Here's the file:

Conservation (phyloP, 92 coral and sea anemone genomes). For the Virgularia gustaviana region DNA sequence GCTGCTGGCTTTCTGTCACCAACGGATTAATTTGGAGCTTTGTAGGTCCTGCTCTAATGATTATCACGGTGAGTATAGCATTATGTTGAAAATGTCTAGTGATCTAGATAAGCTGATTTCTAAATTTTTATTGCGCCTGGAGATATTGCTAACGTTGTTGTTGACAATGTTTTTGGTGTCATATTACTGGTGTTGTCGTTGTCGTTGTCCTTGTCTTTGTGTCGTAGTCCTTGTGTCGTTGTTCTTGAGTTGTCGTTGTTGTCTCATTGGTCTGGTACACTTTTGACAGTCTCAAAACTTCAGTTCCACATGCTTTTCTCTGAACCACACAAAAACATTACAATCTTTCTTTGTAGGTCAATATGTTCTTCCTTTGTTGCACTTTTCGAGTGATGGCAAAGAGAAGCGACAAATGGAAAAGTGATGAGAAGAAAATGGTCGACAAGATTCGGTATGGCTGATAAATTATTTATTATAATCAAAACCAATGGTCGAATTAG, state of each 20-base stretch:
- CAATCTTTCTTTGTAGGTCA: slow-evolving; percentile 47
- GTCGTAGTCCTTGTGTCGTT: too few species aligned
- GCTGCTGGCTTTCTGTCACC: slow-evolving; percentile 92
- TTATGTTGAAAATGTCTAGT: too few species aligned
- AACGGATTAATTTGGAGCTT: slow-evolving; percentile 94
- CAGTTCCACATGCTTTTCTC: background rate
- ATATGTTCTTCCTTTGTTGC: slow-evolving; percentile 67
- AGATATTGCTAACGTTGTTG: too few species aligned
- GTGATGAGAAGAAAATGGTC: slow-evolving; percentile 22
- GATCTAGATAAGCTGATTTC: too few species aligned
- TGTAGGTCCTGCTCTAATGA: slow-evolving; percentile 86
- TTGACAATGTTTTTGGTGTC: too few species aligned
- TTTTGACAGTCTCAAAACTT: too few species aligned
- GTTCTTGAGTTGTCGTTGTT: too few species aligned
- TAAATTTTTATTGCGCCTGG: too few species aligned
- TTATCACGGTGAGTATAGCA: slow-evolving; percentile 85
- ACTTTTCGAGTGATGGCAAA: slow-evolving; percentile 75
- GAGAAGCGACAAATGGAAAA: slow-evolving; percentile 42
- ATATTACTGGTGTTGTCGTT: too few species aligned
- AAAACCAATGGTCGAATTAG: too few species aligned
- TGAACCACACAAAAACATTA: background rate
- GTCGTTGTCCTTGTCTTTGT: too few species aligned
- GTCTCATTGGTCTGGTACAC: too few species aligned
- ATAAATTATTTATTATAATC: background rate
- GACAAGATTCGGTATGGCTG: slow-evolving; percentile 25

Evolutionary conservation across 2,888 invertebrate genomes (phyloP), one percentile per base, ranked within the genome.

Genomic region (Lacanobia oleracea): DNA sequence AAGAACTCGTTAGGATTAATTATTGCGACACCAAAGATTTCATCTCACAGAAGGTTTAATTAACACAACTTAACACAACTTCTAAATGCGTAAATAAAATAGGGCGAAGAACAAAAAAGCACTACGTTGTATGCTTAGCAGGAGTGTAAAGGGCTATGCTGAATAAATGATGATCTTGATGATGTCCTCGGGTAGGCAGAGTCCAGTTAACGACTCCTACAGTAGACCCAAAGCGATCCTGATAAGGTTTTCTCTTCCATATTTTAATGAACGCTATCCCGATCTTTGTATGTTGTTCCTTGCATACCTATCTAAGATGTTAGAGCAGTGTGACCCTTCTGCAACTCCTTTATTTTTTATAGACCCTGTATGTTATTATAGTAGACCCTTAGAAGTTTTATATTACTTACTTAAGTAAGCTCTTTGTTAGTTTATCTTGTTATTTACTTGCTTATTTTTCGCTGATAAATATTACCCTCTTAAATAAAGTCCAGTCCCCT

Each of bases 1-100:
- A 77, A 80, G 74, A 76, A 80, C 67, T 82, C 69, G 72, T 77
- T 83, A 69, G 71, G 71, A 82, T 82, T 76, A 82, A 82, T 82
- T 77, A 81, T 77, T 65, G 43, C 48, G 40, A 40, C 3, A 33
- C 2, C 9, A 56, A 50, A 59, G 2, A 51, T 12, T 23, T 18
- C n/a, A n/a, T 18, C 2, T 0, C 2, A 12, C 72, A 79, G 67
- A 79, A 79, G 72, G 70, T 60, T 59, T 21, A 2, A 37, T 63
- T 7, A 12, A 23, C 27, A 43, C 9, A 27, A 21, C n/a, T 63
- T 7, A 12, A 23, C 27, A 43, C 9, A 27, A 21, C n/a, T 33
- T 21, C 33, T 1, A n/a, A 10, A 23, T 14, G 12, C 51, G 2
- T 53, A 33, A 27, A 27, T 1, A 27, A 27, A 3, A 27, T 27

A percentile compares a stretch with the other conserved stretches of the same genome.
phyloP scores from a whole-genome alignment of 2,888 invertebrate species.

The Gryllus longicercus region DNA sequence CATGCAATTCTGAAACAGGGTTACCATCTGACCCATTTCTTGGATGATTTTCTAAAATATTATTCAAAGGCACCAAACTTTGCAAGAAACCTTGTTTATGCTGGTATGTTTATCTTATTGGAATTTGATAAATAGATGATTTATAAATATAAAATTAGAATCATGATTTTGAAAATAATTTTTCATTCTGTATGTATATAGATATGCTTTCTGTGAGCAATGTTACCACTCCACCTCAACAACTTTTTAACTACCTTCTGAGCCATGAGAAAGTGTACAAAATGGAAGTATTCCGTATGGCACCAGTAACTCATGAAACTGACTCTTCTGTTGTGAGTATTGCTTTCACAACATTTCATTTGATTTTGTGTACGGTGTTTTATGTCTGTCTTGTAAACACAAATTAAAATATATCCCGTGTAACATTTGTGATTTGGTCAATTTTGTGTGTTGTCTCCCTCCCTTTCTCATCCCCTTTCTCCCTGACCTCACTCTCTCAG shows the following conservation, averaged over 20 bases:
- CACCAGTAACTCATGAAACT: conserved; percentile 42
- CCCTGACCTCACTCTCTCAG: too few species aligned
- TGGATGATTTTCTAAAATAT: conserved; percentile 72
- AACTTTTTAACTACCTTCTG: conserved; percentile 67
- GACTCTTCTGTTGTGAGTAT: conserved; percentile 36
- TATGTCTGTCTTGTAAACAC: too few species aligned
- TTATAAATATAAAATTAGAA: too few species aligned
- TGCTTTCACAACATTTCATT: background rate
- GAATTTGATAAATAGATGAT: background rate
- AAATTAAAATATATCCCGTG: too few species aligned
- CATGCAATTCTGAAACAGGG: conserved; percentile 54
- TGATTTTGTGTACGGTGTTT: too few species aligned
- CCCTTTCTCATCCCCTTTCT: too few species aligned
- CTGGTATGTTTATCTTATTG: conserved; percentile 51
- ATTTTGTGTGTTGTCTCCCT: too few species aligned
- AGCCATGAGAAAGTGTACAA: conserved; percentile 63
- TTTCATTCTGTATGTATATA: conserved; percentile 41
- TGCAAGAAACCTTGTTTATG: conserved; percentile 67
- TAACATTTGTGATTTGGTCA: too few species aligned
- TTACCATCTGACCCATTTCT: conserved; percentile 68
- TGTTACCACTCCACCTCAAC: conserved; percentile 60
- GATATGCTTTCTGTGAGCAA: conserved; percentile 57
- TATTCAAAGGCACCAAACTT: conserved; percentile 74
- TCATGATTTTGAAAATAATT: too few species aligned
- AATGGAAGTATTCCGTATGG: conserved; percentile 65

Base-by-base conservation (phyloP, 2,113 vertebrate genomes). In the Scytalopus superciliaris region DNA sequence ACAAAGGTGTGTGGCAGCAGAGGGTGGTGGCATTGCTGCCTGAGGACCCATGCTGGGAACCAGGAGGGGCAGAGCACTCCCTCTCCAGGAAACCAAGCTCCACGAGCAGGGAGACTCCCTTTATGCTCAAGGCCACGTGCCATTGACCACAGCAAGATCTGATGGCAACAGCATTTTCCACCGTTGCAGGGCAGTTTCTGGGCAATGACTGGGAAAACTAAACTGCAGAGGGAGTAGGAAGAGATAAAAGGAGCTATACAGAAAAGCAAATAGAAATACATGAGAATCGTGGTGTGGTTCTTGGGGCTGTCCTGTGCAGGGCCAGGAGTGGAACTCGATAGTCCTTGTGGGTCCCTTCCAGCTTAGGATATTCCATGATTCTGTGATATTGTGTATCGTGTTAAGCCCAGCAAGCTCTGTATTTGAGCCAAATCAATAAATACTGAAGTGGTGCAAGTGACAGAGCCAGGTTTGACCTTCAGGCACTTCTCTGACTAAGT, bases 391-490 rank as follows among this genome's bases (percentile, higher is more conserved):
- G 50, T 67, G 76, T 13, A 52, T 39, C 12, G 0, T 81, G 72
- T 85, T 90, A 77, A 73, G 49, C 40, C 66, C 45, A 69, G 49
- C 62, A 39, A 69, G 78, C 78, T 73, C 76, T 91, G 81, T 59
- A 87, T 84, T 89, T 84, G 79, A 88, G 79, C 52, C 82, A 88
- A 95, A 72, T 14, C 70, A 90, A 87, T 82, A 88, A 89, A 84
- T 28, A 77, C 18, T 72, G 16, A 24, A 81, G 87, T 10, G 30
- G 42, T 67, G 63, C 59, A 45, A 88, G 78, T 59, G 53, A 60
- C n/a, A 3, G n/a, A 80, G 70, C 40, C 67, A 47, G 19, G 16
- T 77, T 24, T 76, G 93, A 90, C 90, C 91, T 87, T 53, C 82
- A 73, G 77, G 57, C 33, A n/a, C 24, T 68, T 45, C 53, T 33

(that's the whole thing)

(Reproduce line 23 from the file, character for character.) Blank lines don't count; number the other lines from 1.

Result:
- GTCGTTGTCCTTGTCTTTGT: too few species aligned